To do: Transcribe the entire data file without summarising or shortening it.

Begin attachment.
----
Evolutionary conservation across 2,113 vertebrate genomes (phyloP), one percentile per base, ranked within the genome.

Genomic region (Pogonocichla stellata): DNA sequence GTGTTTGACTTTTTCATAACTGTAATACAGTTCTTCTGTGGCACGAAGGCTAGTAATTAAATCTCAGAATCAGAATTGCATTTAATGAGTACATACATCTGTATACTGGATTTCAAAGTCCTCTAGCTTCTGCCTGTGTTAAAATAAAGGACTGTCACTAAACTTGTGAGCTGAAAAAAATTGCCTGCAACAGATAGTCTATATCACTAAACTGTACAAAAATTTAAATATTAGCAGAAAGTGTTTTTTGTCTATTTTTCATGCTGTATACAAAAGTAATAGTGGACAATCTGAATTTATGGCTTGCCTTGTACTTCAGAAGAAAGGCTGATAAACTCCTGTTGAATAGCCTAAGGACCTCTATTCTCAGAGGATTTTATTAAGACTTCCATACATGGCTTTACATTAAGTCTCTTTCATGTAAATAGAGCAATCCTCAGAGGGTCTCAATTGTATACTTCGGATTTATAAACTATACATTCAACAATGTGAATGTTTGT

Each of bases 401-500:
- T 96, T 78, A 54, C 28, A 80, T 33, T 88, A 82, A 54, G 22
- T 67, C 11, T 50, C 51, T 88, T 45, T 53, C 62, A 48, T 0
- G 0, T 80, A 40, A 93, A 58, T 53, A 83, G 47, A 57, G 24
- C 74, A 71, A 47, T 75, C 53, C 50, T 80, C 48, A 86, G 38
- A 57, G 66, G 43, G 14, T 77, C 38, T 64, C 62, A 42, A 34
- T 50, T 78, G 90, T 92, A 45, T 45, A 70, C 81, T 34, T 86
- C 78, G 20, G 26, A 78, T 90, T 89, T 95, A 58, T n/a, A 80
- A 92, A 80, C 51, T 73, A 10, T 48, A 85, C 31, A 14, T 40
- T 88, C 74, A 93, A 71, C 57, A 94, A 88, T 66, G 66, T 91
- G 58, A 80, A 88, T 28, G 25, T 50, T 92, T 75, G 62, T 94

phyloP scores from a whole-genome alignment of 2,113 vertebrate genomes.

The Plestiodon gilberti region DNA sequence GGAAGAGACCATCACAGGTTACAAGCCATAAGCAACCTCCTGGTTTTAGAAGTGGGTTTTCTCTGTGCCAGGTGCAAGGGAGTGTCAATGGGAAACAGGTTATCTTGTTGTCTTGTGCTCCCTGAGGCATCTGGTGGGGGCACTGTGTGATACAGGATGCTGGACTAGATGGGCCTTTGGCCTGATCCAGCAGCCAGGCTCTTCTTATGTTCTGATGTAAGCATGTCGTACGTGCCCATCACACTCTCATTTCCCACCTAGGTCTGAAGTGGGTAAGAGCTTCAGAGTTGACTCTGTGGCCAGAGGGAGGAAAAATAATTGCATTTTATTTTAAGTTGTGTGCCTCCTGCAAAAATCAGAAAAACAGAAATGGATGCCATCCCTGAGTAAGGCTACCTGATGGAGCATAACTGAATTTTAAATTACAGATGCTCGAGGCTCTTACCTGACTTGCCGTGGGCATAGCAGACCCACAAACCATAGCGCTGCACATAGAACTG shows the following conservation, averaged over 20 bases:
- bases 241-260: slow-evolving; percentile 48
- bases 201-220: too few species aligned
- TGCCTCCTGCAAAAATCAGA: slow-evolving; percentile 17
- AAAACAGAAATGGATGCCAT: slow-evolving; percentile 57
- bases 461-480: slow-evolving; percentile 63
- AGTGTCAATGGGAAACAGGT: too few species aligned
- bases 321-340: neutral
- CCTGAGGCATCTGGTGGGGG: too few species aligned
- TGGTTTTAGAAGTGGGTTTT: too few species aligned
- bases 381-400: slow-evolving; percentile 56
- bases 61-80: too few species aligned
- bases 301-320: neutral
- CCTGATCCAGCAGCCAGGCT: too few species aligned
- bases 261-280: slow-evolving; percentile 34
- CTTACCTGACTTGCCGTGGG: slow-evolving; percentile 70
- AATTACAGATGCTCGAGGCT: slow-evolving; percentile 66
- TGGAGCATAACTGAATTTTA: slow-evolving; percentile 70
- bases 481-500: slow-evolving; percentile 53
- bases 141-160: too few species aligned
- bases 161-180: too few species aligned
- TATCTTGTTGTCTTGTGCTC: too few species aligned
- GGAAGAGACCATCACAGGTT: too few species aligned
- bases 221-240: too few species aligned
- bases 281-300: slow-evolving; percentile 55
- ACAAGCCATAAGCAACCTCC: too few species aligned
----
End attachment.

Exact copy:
Evolutionary conservation across 2,113 vertebrate genomes (phyloP), one percentile per base, ranked within the genome.

Genomic region (Pogonocichla stellata): DNA sequence GTGTTTGACTTTTTCATAACTGTAATACAGTTCTTCTGTGGCACGAAGGCTAGTAATTAAATCTCAGAATCAGAATTGCATTTAATGAGTACATACATCTGTATACTGGATTTCAAAGTCCTCTAGCTTCTGCCTGTGTTAAAATAAAGGACTGTCACTAAACTTGTGAGCTGAAAAAAATTGCCTGCAACAGATAGTCTATATCACTAAACTGTACAAAAATTTAAATATTAGCAGAAAGTGTTTTTTGTCTATTTTTCATGCTGTATACAAAAGTAATAGTGGACAATCTGAATTTATGGCTTGCCTTGTACTTCAGAAGAAAGGCTGATAAACTCCTGTTGAATAGCCTAAGGACCTCTATTCTCAGAGGATTTTATTAAGACTTCCATACATGGCTTTACATTAAGTCTCTTTCATGTAAATAGAGCAATCCTCAGAGGGTCTCAATTGTATACTTCGGATTTATAAACTATACATTCAACAATGTGAATGTTTGT

Each of bases 401-500:
- T 96, T 78, A 54, C 28, A 80, T 33, T 88, A 82, A 54, G 22
- T 67, C 11, T 50, C 51, T 88, T 45, T 53, C 62, A 48, T 0
- G 0, T 80, A 40, A 93, A 58, T 53, A 83, G 47, A 57, G 24
- C 74, A 71, A 47, T 75, C 53, C 50, T 80, C 48, A 86, G 38
- A 57, G 66, G 43, G 14, T 77, C 38, T 64, C 62, A 42, A 34
- T 50, T 78, G 90, T 92, A 45, T 45, A 70, C 81, T 34, T 86
- C 78, G 20, G 26, A 78, T 90, T 89, T 95, A 58, T n/a, A 80
- A 92, A 80, C 51, T 73, A 10, T 48, A 85, C 31, A 14, T 40
- T 88, C 74, A 93, A 71, C 57, A 94, A 88, T 66, G 66, T 91
- G 58, A 80, A 88, T 28, G 25, T 50, T 92, T 75, G 62, T 94

phyloP scores from a whole-genome alignment of 2,113 vertebrate genomes.

The Plestiodon gilberti region DNA sequence GGAAGAGACCATCACAGGTTACAAGCCATAAGCAACCTCCTGGTTTTAGAAGTGGGTTTTCTCTGTGCCAGGTGCAAGGGAGTGTCAATGGGAAACAGGTTATCTTGTTGTCTTGTGCTCCCTGAGGCATCTGGTGGGGGCACTGTGTGATACAGGATGCTGGACTAGATGGGCCTTTGGCCTGATCCAGCAGCCAGGCTCTTCTTATGTTCTGATGTAAGCATGTCGTACGTGCCCATCACACTCTCATTTCCCACCTAGGTCTGAAGTGGGTAAGAGCTTCAGAGTTGACTCTGTGGCCAGAGGGAGGAAAAATAATTGCATTTTATTTTAAGTTGTGTGCCTCCTGCAAAAATCAGAAAAACAGAAATGGATGCCATCCCTGAGTAAGGCTACCTGATGGAGCATAACTGAATTTTAAATTACAGATGCTCGAGGCTCTTACCTGACTTGCCGTGGGCATAGCAGACCCACAAACCATAGCGCTGCACATAGAACTG shows the following conservation, averaged over 20 bases:
- bases 241-260: slow-evolving; percentile 48
- bases 201-220: too few species aligned
- TGCCTCCTGCAAAAATCAGA: slow-evolving; percentile 17
- AAAACAGAAATGGATGCCAT: slow-evolving; percentile 57
- bases 461-480: slow-evolving; percentile 63
- AGTGTCAATGGGAAACAGGT: too few species aligned
- bases 321-340: neutral
- CCTGAGGCATCTGGTGGGGG: too few species aligned
- TGGTTTTAGAAGTGGGTTTT: too few species aligned
- bases 381-400: slow-evolving; percentile 56
- bases 61-80: too few species aligned
- bases 301-320: neutral
- CCTGATCCAGCAGCCAGGCT: too few species aligned
- bases 261-280: slow-evolving; percentile 34
- CTTACCTGACTTGCCGTGGG: slow-evolving; percentile 70
- AATTACAGATGCTCGAGGCT: slow-evolving; percentile 66
- TGGAGCATAACTGAATTTTA: slow-evolving; percentile 70
- bases 481-500: slow-evolving; percentile 53
- bases 141-160: too few species aligned
- bases 161-180: too few species aligned
- TATCTTGTTGTCTTGTGCTC: too few species aligned
- GGAAGAGACCATCACAGGTT: too few species aligned
- bases 221-240: too few species aligned
- bases 281-300: slow-evolving; percentile 55
- ACAAGCCATAAGCAACCTCC: too few species aligned